Interstitial Cystitis

What is Interstitial Cystitis?

Commonly referred to as painful bladder syndrome, interstitial cystitis (IC) is a puzzling urological condition that is associated with burning during urination, increased urinary and frequency, urgency, pelvic pain, and discomfort. These symptoms are common among other urogenital conditions as well, including urinary tract infections, yeast infections, and STIs, making the condition difficult to diagnosis. IC is however, medically defined as chronic inflammation of the bladder with no known pathological or bacterial cause. IC presents all the known symptoms of a traditional urinary tract infection (UTI), but unlike a UTI, it is not caused by a certain bacteria or virus. Therefore, it is not treatable with antibiotics or similar medication. Although IC is not a sexually dimorphic syndrome (syndrome affecting only one sex), females are more commonly affected by this syndrome than males. Currently, researchers estimate that 3 to 8 million females experience interstitial cystitis in the United States today as opposed to 1 to 4 million males.1 Because interstitial cystitis is a urogenital condition (a condition involving both the genital and urinary structures), it tends to have detrimental effects on a female’s sexual functioning.2                       

What Causes Interstitial Cystitis?

            The chronic inflammation of the bladder linked to interstitial cystitis is caused by an initial trauma to the lining of the bladder. Trauma increases the permeability of the membrane lining the bladder and, in turn, makes the bladder more susceptible to inflammation. Initial trauma can range from a previous urinary tract infection (UTIs), an ulcer, or other urogenital conditions. Patients who suffer from interstitial cystitis often have trouble holding in urine and subsequently feel the need to urinate often (in extreme cases up to 40 or more times a day). This condition can therefore have detrimental effects on an individual’s quality of life. Chronic pelvic pain or lower back pain can also interfere with daily activities.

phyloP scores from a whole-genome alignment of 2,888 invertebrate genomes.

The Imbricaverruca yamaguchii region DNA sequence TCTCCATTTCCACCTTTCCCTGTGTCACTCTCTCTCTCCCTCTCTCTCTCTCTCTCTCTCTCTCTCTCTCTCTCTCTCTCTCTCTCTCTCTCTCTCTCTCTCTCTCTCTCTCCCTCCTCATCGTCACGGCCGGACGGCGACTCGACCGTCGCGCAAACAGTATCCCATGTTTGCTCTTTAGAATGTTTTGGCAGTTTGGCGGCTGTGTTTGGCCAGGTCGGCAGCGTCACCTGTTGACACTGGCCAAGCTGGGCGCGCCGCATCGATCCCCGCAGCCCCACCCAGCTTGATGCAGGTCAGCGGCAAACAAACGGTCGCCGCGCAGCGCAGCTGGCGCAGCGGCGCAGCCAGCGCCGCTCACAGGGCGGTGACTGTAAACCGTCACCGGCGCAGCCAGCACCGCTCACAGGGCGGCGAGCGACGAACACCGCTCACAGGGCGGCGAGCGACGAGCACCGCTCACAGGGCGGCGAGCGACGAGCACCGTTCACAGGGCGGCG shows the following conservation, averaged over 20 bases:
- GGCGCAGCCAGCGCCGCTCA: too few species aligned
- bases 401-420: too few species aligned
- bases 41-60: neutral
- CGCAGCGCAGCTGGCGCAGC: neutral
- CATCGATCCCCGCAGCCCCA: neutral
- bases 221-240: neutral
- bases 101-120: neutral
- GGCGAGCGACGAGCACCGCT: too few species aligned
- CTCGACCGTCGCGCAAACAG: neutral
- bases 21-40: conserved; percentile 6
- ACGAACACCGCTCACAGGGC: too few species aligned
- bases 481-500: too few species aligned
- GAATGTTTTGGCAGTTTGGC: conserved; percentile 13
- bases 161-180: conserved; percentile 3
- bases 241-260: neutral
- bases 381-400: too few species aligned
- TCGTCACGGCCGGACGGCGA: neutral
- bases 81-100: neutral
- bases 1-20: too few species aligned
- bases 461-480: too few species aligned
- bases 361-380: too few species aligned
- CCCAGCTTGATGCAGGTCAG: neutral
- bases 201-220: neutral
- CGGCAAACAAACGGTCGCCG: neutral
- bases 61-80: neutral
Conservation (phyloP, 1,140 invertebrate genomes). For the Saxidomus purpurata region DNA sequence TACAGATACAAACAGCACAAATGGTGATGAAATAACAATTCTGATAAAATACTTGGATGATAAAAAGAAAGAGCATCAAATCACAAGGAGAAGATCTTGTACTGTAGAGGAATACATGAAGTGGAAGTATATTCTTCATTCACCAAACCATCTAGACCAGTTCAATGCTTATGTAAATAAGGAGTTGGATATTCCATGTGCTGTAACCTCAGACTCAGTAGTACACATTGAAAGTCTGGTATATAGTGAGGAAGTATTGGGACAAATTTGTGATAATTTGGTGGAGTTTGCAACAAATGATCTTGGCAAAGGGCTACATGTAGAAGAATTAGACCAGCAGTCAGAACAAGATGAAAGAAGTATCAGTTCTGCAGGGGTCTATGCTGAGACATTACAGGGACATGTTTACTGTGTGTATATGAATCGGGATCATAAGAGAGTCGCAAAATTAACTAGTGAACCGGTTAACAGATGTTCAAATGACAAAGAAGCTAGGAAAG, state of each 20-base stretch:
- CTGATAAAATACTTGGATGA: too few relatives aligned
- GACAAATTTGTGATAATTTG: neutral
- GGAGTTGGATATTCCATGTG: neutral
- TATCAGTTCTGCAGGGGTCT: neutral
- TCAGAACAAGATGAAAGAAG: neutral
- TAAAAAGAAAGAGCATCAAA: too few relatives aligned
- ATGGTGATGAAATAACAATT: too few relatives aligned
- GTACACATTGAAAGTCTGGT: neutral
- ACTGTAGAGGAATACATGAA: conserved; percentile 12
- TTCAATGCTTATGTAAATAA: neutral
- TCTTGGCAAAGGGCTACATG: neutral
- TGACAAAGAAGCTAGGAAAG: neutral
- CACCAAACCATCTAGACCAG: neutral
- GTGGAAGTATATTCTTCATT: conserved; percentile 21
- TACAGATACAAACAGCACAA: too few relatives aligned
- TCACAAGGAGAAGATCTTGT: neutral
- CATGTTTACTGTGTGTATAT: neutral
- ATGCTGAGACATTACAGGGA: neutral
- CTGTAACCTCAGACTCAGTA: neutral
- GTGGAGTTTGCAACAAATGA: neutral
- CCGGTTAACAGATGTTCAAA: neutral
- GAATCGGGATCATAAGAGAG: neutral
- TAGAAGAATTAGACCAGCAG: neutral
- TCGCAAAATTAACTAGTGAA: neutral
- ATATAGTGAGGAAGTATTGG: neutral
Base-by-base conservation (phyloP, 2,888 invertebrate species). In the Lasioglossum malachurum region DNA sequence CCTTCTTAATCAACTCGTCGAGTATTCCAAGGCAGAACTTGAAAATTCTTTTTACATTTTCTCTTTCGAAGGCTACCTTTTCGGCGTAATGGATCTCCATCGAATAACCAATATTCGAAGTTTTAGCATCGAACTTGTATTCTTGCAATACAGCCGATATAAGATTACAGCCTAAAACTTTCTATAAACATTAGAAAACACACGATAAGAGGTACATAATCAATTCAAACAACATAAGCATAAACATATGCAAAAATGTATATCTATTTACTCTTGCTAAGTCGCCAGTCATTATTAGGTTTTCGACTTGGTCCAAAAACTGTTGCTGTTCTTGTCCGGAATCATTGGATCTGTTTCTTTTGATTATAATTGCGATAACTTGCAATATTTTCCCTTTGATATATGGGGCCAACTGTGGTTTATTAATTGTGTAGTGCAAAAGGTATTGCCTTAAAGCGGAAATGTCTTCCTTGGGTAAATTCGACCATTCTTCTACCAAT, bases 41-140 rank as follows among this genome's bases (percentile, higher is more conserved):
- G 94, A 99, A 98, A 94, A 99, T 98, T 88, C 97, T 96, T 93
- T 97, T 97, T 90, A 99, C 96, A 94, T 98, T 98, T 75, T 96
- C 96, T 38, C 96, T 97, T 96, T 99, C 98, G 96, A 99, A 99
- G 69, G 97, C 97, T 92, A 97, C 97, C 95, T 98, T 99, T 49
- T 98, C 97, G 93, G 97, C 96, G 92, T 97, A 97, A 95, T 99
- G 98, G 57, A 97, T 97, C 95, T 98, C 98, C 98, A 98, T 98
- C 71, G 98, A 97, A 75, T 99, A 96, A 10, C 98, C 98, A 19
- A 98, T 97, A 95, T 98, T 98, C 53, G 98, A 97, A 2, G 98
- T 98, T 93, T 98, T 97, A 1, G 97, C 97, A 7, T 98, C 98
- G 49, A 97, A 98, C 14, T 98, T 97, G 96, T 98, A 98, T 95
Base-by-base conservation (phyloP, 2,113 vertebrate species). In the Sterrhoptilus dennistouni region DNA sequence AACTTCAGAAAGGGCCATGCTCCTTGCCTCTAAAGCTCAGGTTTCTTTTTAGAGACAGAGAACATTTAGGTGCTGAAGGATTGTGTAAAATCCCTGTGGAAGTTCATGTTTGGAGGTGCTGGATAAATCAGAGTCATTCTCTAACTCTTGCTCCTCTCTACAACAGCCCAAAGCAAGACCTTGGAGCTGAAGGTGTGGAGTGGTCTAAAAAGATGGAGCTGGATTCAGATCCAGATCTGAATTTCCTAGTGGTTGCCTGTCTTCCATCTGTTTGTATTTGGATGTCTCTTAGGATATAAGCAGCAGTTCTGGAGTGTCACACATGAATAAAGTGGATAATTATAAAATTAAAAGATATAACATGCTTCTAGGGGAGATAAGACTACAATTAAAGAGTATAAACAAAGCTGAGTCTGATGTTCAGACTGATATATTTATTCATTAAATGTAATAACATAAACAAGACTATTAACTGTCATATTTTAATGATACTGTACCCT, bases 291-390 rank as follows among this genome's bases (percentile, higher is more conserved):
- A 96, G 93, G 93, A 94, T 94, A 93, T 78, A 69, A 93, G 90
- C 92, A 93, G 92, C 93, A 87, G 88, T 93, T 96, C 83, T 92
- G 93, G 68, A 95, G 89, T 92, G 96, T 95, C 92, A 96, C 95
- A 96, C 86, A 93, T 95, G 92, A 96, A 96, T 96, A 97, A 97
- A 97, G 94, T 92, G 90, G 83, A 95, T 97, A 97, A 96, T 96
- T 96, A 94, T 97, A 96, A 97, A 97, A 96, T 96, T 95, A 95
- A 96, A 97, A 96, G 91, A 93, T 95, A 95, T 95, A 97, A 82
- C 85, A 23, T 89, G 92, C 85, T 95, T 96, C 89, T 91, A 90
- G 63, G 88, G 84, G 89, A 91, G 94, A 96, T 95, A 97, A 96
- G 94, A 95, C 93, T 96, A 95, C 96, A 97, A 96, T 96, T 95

Symptoms of interstitial cystitis (although chronic) are often exacerbated by “triggers.” Triggers include, but are not limited, to certain types of food (those high in acidity), female menses, stress, and sexual activity. Sexual activity can trigger an episode (flair) of interstitial cystitis, increasing the already- present symptoms.  Females experience more problems with sexual intercourse than males (approximately 90% of all patients) with this condition. The Interstitial Cystitis Association has recommended the following guidelines to prevent painful sexual intercourse:

·         Side-facing positions are recommended because there is less pressure applied on the urethra and the bladder.

·         Drink plenty of water after sexual intercourse and urinate shortly afterward to clean out the urethra and avoid an interstitial cystitis flair.

·         Postpone sexual activity until the bladder and stomach are empty, if possible.

·         Take any prescribed medication before engaging in sexual intercourse (pain medication, muscle relaxants, bladder instillations, or any other prescribed medicine) to ensure maximum comfort.

·         Try outercourse techniques or manual stimulation if penetration is painful.